Become Happier By Giving and Sharing


“A happiness that is sought for ourselves alone can never be found: for a happiness that is diminished by not being shared is not big enough to make us happy.” – Thomas Merton (No Man Is an Island, 1955)

ETR is modeled on Ben Franklin’s goals of becoming healthier, wealthier, and wiser. We’ve added a fourth goal to Ben’s three — happiness — because happiness is what we people in the modern world seem to cherish most.

Friend and partner BB challenges me on this issue: “Why should happiness be the goal of life?” he asks. He prefers the classical choice: virtue.

In Ben Franklin’s time, the idea of a well-lived life must have included happiness. However, it wasn’t talked about as much. Perhaps it was considered an undignified objective — less useful than health, less tangible than wealth, and less admirable than wisdom.

Whatever the reason for happiness’s modest reputation in the past, it’s of paramount importance to modern-day philosophers — and particularly those who dominate television and radio. “Happiness is the cardinal goal in life,” they say. And who am I to disagree?

But if happiness is the natural goal of being human, the advice I see about achieving happiness is almost always completely contradictory to my experience.

“Pay more attention to yourself,” these gurus advise. “Nurture your inner child.”

At ETR, we believe in being happy but haven’t found that self-indulgence is the way to have it. Lavishing your time and attention on yourself feels good for a while, but the good feeling is not a very deep feeling and doesn’t last very long.


The secret to more substantial and more enduring happiness, we have discovered, is doing less for yourself and more for others. Happiness comes to you not when you are making yourself the center of your universe but when you forget yourself and look outside.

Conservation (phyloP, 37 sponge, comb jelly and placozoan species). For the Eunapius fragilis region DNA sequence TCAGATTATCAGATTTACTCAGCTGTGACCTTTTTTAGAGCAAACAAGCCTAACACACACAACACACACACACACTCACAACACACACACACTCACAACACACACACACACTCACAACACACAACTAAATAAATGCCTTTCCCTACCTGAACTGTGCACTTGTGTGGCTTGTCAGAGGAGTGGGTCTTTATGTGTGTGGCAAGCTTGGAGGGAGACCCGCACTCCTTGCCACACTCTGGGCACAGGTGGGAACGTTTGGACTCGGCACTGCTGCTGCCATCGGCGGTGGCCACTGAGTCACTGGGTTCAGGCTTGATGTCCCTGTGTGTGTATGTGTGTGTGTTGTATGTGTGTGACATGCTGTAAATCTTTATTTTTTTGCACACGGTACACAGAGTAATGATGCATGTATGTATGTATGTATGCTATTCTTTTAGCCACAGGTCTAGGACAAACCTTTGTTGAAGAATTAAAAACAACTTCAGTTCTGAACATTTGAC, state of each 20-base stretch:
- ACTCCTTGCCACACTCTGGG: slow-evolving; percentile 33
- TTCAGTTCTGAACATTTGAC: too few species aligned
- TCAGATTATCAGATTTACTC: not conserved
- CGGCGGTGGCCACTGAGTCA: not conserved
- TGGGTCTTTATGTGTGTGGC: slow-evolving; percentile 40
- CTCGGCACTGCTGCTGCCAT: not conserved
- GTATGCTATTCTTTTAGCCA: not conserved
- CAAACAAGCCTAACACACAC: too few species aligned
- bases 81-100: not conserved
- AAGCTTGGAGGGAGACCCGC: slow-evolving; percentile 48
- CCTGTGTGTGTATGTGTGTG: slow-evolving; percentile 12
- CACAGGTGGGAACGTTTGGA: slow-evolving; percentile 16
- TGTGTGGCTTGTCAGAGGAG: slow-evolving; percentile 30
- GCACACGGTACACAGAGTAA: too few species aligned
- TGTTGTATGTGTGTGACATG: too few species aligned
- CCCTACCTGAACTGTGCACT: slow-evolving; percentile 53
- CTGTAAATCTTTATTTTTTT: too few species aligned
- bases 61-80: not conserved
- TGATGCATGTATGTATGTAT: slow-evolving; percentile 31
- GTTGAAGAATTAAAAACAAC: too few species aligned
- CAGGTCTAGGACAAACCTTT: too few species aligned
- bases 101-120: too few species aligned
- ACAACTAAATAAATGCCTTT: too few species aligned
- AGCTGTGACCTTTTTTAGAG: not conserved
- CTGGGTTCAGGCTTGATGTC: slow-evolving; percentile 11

So, to help you get and stay happy this year, we are asking you to make a New Year’s resolution to spend less time thinking about your own happiness and more time trying to make other people happy.

Start with your immediate family. Your spouse and children, mother and father, aunts and uncles, and nieces and nephews were not brought into this world to listen to and/or solve your problems. That’s your job.

Resolve to spend less time complaining to them and more time listening to their complaints.

Do share your dreams and ambitions with them, but don’t talk too long. And be sure you give them the time and attention they need to share their dreams and ambitions with you.

Spend some time today thinking about what you can do to make them happy and then put those things down on your task list.

Make your friends happy too. Smile when you see them. Listen to their stories. Give them the advice they want and shut up when they don’t want any. Become the person they turn to when the chips are down. Learn to love their peccadilloes and encourage them to overcome their faults.

Above all, be loyal to them.

Be a reliable and steady resource for your business colleagues. Help them achieve their goals — not because you want their loyalty but simply because you care about them and want them to succeed.

And do something for someone you don’t know — a stranger you come upon, a foster child, or a sick or poor person who can benefit from your help. Spend time and money.

Make this outward focus a natural part of your daily life. Do it purposefully and deliberately — by beginning with a set of resolutions and then transferring them to your weekly and daily task lists — till it becomes second nature to you.

You will know when this happens because you’ll be feeling happy most of the time.


* Think “What more can I give?” as opposed to “What more can I get?”

* Focus on opportunities, not problems.

* Listen first, talk later.

* Criticize only when you can do so lovingly.

* Resist the temptation to gossip.

* Work to do good first, to make profits second.

* Be loyal.

* Be grateful.

* Complain about nothing.

* Be kind to those you love and kind, too, to those you don’t.

Finally, spend time every now and then thinking about how you want to be remembered. Imagine the obituary that would be written now and compare it to the one you’d like to see written. Fill in the blanks with good actions.

Do all these things this year and 2003 will be a very rich one for you.